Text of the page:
Will I be pretty? Will I be rich?

I wonder where I will be a year from now. After my trip to Thailand in July, there will be no big milestone to look forward to. At least, not in my gender transition, which has taken up much of my time for a year and a half.

On the other hand, there will be many milestones to look forward to in my career as a content creator and activist. Maybe my creativity will be humming along in a year. Maybe I'll still be struggling to pick up momentum. It's unclear, and I'm excited to see where this path can take me.

But the trepidation I feel about the future is not mirrored outside my own thoughts. My tarot readings are consistently positive. The people I work with to grow my content believe I can be successful. But what is success?

Success doesn't mean "make a ton of cash" or "gain a ton of fame." Both may be ancillary results of what I do, but I don't name my success that way.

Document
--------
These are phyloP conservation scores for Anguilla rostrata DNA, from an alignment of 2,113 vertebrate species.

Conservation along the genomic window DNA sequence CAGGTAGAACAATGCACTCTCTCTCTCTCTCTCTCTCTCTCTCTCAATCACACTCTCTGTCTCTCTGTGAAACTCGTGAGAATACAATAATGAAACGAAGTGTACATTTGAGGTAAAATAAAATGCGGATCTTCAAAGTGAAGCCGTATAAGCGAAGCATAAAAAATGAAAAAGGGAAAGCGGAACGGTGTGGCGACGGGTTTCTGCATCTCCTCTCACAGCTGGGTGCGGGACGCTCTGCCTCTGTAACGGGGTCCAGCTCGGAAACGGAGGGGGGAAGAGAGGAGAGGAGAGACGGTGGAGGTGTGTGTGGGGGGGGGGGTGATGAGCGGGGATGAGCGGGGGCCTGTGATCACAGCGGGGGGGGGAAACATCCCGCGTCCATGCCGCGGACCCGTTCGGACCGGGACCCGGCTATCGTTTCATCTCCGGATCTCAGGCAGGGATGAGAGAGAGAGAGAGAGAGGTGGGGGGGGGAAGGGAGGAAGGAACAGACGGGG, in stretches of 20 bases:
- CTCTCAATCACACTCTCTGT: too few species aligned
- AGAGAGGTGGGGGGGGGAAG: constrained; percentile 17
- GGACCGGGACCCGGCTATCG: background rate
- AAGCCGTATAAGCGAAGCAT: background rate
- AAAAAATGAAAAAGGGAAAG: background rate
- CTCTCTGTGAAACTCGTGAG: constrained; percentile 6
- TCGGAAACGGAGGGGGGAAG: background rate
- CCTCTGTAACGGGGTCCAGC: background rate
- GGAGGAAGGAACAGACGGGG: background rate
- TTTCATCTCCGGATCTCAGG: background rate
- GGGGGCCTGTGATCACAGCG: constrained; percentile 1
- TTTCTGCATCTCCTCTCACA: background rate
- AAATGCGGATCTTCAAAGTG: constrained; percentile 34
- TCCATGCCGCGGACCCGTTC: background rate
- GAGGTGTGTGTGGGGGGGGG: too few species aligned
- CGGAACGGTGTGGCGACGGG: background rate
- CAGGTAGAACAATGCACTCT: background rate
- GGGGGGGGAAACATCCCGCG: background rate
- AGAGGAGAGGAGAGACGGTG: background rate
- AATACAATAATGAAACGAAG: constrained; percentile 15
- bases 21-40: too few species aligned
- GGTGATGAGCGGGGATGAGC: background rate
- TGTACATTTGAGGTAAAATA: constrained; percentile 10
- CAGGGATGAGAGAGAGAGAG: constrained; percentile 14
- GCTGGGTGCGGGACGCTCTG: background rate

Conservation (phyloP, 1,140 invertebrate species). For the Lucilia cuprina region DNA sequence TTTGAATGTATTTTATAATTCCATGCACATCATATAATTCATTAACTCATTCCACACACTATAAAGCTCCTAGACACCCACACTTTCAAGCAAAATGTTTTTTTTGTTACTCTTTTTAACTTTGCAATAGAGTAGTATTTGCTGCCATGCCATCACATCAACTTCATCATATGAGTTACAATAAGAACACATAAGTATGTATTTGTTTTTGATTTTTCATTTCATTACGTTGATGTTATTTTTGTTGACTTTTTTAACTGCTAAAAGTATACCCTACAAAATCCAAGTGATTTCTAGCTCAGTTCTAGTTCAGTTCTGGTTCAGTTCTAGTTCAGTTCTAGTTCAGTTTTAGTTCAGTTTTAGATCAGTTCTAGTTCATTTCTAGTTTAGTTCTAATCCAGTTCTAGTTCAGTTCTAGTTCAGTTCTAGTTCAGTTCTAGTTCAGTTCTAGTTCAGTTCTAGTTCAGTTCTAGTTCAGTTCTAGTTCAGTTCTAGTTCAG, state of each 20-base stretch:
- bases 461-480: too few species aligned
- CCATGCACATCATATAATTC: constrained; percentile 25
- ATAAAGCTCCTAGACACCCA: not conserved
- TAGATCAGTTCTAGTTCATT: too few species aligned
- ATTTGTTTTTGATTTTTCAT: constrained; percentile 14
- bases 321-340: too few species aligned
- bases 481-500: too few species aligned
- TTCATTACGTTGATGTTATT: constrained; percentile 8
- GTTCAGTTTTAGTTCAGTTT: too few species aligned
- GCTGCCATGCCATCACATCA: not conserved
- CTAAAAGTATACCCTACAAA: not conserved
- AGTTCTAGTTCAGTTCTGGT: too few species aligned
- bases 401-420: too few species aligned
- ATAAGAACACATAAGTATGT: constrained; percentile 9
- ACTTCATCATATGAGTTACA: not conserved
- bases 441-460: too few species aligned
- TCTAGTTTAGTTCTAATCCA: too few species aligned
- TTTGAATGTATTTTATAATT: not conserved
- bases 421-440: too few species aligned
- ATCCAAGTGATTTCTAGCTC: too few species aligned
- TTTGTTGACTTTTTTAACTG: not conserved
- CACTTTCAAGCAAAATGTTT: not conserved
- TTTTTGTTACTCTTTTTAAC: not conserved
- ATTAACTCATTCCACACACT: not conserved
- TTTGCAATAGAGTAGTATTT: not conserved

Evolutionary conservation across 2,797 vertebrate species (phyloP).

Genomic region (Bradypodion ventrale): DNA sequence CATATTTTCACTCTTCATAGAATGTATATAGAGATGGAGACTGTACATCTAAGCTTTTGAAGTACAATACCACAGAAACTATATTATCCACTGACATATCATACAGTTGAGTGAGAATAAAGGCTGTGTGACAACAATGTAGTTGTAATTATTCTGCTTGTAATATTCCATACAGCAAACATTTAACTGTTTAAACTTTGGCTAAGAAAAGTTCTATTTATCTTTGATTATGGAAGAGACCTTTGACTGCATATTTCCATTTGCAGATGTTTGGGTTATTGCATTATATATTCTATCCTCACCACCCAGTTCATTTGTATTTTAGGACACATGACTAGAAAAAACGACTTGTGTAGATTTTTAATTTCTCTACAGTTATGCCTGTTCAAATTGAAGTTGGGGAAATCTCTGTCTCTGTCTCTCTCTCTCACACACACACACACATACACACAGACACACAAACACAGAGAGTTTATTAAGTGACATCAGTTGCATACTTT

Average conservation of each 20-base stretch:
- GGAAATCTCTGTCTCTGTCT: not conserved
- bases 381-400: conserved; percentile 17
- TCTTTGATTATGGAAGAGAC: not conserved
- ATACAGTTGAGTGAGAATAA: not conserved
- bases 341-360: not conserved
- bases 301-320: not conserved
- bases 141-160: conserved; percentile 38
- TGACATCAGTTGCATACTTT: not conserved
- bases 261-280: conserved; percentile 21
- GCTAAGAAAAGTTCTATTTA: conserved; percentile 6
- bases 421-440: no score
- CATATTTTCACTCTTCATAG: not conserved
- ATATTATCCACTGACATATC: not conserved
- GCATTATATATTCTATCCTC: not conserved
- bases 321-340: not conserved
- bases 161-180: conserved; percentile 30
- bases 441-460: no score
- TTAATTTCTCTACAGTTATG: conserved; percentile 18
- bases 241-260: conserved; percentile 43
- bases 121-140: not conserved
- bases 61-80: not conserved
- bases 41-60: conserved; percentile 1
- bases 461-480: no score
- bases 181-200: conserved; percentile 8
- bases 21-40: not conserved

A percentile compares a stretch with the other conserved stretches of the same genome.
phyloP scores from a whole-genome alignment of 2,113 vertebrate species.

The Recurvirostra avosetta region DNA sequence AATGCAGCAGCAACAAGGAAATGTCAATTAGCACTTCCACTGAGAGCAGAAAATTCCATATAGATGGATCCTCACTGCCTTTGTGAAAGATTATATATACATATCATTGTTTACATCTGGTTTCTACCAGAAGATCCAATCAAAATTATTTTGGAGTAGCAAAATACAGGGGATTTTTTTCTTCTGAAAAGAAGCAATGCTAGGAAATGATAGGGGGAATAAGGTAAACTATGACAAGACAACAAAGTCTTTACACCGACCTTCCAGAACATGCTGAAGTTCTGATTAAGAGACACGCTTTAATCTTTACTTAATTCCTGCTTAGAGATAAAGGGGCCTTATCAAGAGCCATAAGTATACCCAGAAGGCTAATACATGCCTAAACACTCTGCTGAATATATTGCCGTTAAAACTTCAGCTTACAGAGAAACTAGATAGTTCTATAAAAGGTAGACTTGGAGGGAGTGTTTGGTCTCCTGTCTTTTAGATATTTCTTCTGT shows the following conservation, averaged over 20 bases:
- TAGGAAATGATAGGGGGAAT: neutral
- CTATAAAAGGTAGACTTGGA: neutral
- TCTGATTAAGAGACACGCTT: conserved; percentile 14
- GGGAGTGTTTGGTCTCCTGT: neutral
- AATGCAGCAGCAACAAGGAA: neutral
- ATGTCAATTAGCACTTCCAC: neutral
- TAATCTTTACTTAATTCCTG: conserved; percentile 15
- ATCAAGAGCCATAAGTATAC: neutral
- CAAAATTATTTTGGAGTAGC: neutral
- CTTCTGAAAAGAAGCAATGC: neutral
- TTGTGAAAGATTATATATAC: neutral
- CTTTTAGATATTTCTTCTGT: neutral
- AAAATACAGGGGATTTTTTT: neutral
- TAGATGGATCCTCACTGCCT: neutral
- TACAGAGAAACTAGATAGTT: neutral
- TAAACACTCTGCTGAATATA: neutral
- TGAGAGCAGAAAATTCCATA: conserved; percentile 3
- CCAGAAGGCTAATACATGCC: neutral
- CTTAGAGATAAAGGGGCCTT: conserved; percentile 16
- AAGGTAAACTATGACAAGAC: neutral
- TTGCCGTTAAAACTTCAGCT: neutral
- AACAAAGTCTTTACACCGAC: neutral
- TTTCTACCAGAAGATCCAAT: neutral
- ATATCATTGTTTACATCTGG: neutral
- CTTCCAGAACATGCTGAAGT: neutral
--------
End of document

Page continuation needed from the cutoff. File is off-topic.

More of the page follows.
In fact, I haven't actually named what success will feel like. I don't have a metric to know when I arrive.

Success as popularity

I admit, I get a small high when I see a post of mine on social media liked or shared. Responses are even better - what I wrote was interesting enough for another person to engage!

After a lifetime of staying out of the spotlight (while also clearly enjoying the art and act of performance), I observe myself leaning into a public presence that surprises me. It surprises me because I only ever wanted to do "a good job" - whatever that might mean in context of the job.

But for what I do now - writing, podcasting, public speaking, educating people about identity and gender - success truly is measured as popularity.

I put my content on the marketplace of ideas, and I hope people will purchase them. Success in the public eye means becoming more public in order to sell more ideas in order to grow more public.

However, popularity isn't success to me. At least, this is the mantra I've chanted to myself since junior high school when it was clear I would not be popular there.

I don't want just to sell ideas. I need to sell good ideas. One of my keywords is honesty. Another is truth.

I don't want to be popular. I want my ideas to be popular because they make sense, because they help people feel better, because those people go on to do more themselves.

Success as a hermit

In not chasing popularity, I am similar to Julia DiVerdi as well as another J.D. - J.D. Salinger. A challenging author, Salinger left public life altogether to live in a small town in New Hampshire. Salinger achieved fame, found he hated it, and withdrew.